9.5.5. The risk assessment will include identifying the location of breastfeeding facilities and identify other health and safety considerations, for example, lone working and night work.

9.5.6. If the employee's risk assessment or an appropriate health professional confirms that the employee's normal duties would prevent them from safely breastfeeding or expressing milk, the manager should first consider:

  • making reasonable alterations to the employee's working conditions (including hours) to remove the relevant risk
  • if changes cannot be reasonably made, then temporary redeployment, with the consent of the employee, should be considered

9.5.7. Where temporary redeployment is not possible, the employee should be placed on leave and paid as if at work for as long as is necessary to avoid the risks to the employee's health and safety.

9.5.8. Time for breastfeeding

9.5.9. The manager and employee should discuss and agree a plan for the time required for breastfeeding or expressing milk. There may be occasions when additional time is needed. The manager and employee should be flexible when creating the plan, to make sure it meets both the individual's needs and the needs of the service.

9.5.10. Facilities

9.5.11. The following facilities for breastfeeding mothers and birthing parents are recommended by the Health and Safety Executive.

9.5.12. Areas for rest and expressing milk should be clean and warm with:

  • a low comfortable chair and the facility to lie down
  • a lock or an arrangement to ensure privacy
  • handwashing facilities nearby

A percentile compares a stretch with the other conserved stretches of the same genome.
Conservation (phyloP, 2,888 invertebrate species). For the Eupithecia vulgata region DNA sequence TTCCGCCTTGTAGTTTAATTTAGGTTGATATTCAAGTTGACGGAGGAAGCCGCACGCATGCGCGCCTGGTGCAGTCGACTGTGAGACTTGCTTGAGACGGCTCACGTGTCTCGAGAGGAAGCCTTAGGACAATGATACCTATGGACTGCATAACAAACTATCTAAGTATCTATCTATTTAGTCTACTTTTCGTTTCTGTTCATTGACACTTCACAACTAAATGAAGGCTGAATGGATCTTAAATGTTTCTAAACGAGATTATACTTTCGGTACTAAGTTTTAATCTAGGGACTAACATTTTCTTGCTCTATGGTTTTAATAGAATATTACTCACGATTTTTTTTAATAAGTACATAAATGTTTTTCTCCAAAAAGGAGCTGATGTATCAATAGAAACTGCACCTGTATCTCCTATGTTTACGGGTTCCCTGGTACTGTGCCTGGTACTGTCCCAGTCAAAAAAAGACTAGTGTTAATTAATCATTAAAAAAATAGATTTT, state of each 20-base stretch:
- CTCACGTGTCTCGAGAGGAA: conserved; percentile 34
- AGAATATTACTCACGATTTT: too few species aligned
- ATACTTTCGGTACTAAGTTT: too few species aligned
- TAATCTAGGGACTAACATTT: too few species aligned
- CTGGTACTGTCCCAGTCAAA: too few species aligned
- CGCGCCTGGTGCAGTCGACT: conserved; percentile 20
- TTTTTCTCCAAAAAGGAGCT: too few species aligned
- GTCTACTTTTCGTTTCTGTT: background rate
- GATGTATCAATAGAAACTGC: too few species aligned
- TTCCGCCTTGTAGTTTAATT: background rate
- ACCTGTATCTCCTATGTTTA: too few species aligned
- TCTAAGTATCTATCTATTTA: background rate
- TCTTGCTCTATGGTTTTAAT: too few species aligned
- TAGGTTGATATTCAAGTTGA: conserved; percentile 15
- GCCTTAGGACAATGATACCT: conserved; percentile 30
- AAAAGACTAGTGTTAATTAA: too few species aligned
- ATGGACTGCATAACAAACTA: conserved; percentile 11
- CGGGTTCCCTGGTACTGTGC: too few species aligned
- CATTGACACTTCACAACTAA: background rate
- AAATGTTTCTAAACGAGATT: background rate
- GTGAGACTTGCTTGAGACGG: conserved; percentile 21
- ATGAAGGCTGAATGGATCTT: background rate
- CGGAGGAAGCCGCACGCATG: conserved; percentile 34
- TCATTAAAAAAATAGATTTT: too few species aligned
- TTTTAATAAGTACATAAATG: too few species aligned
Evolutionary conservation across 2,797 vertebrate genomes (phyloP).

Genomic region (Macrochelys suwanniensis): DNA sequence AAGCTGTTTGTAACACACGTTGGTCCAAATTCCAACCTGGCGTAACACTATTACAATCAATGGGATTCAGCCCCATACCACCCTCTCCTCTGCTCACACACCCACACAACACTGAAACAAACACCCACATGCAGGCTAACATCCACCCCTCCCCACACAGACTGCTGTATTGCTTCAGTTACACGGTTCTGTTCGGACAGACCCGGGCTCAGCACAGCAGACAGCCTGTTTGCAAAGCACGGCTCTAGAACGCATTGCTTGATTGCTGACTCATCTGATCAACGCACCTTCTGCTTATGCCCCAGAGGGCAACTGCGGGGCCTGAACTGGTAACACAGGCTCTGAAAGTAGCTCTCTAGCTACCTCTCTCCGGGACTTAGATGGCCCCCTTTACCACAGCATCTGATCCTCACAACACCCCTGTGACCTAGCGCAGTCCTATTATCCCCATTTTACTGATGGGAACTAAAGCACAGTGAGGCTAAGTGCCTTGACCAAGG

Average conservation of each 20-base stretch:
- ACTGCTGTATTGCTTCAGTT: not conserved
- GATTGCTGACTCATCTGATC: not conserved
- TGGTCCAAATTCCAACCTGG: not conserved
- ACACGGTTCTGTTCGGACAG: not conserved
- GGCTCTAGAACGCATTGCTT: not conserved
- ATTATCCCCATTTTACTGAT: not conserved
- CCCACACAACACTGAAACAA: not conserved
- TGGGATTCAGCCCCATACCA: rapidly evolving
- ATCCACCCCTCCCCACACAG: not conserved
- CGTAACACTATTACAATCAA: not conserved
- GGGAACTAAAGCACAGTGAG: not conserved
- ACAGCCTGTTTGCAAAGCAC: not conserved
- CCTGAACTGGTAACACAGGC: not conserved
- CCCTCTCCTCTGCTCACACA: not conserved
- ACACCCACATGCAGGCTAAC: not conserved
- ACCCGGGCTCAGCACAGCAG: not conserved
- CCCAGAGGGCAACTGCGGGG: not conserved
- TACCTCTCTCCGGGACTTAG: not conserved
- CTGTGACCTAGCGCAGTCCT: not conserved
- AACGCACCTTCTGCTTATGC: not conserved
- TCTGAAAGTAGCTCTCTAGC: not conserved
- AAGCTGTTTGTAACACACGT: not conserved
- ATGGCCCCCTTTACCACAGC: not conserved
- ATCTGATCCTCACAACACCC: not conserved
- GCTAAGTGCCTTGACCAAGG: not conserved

• an electric point for an electric pump

9.5.13. Facilities for storing human milk must provide:

  • a clean area to store sterilising equipment
  • dedicated space for storing expressed milk at 2–4°C until the employee takes it home

9.5.14. Resolution of disagreements

9.5.15. Should a disagreement arise, the employee has the right to raise matters under the Grievance Policy. It may be appropriate for either party to seek advice on resolving the matter from HR colleagues or a trade union representative through early resolution wherever possible.

9.5.16. Related policies:

  • Maternity Policy

9.6. Supporting documentation

It is proposed that the supporting documents listed below will be developed to support the policy. Supporting documents are not part of the consultation. These will be drafted following the consultation when responses have been analysed and the policy is developed in a final draft.

Employee guide

Descriptor: guide to help employees use and understand the Breastfeeding Policy.

Manager guide

Descriptor: guide to help managers use and understand the Breastfeeding Policy.

Breastfeeding policy flowchart

Descriptor: visual and text alternative flowcharts outlining the key steps in the Breastfeeding Policy.

Maternity risk assessment

Descriptor: risk assessment to be undertaken by the manager. This covers (1) on notification of pregnancy, (2) return to work within 6 months of having a baby and (3) breastfeeding.

9.7. Consultation questions

We are inviting responses to this consultation using the Scottish Government's consultation hub. The following questions are set.

In your response, all questions have the option to answer yes or no. You are invited to provide further comment in a free text box. If you wish to make specific reference to a section of the policy, please quote the relevant numbered line in this consultation document.

1. Do you feel there are any gaps in the policy?

2. Do you feel there are any gaps in the proposed list of supporting documents?

3. Do you have any other comments to make on the policy?

4. Do you have any views on the potential impacts of this policy on equalities groups?

It is against the law to discriminate against someone because of: age, disability, gender reassignment, marriage and civil partnership, pregnancy and maternity, race, religion or belief, sex or sexual orientation. These are protected characteristics under the Equality Act, 2010.

Contact

Email: Lynn.Hunter@gov.scot

Back to top